My name is Sophie, and welcome to my page! I'm a third year English Ph.D. student at CUNY. I mainly study literature of 9/11, but I'm also interested in comics, autobiography, trauma and memory theory, and feminist writing. I'm especially interested in how the lived experience gets translated onto the page, and how we communicate those lived experiences to each other, either through words, images, or oral retellings. I live with my fiancé and super adorable but super spoiled cat Bleecker.
I'm NYC born and raised, so coming back to New York for grad school was coming home. My mom and all my best friends are here, so on weekends I like to go to museums with my mom, hit up the pickle festival with my best friend (we met in ballet class when we were four, aww), or go on "free dates" with my fiancé (being a poor grad student in NYC is hard, so the name of the game is to have a good time while spending zero money-- you get to discover and explore some pretty neat corners of the city this way). When I need some me time, I knit and draw comics.
Though my mom is here now, my family is from all over. My little sister is in college in England. She's kicking butt studying psychology and medicine. My dad is German and lives in London; his family all live in Bavaria, aka one of the most beautiful places in the world. I got to spend this past summer there with my grandmother, which was amazing. Because of the distance, I hadn't seen her in almost ten years, and it was really incredible to hear all this oral family history that hadn't been shared with me when I was younger. We spent a lot of time cooking together, and she passed on a lot of family recipes, including my great-great-grandmother's apple strudel recipe (!)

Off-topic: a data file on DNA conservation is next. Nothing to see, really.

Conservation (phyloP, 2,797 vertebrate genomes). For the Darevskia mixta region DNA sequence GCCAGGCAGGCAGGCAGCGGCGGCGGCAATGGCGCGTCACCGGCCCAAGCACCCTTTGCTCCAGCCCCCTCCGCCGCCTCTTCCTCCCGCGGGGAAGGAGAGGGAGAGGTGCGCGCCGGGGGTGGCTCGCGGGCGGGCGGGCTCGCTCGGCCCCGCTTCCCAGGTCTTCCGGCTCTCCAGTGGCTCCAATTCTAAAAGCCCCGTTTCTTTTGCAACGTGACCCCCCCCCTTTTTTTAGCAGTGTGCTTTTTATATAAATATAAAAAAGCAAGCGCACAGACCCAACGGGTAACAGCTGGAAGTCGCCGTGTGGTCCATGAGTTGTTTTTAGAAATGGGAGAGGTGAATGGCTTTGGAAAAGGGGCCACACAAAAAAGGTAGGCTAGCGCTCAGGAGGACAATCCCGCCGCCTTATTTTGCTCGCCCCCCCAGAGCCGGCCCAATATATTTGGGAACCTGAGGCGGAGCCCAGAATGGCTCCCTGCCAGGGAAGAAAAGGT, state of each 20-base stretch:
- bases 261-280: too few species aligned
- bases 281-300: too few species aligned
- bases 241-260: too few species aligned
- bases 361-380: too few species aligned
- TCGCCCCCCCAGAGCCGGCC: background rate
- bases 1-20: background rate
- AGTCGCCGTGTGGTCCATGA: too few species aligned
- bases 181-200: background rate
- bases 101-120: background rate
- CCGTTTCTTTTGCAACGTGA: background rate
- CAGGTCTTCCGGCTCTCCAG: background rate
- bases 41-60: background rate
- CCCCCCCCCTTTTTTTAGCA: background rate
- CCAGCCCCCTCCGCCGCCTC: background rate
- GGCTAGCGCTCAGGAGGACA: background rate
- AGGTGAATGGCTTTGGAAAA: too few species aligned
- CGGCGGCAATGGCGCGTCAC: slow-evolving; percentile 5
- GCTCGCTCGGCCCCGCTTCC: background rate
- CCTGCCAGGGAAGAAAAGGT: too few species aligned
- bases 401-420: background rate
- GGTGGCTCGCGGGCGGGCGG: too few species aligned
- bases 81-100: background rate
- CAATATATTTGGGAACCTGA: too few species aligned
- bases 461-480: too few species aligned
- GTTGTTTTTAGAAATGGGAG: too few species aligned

Because my family is from all over, I've gotten to travel a lot. My mom is a computer programmer and worked in Ethiopia for three years; I got to visit her several times. Ethiopia is one of my favorite places in the whole world. It's incredibly beautiful (the Simien Mountains are forreals one of the most breathtaking things you'll ever see), the history is fascinating, and the people are very kind and welcoming. Also the food is AMAZING.
Before grad school, I lived in Chicago, where I mentored at the Sue Duncan Children's Center and then taught 10th Grade Special Education English at CICS Longwood. SDCC got me involved with educational equity issues, and is ultimately why I decided to go into the classroom; once I was teaching, though, I became interested in disability rights issues as well. Now that I'm in grad school full time, my social justice work is a little more scattered. I work once a week at the East Harlem Tutorial Program and do translation work for asylum cases when I can.
This is my happy song... It just sounds like Chicago and pure joy, and every time I hear it I feel like I'm back on the South Side and my insides get all squirmy with happiness :)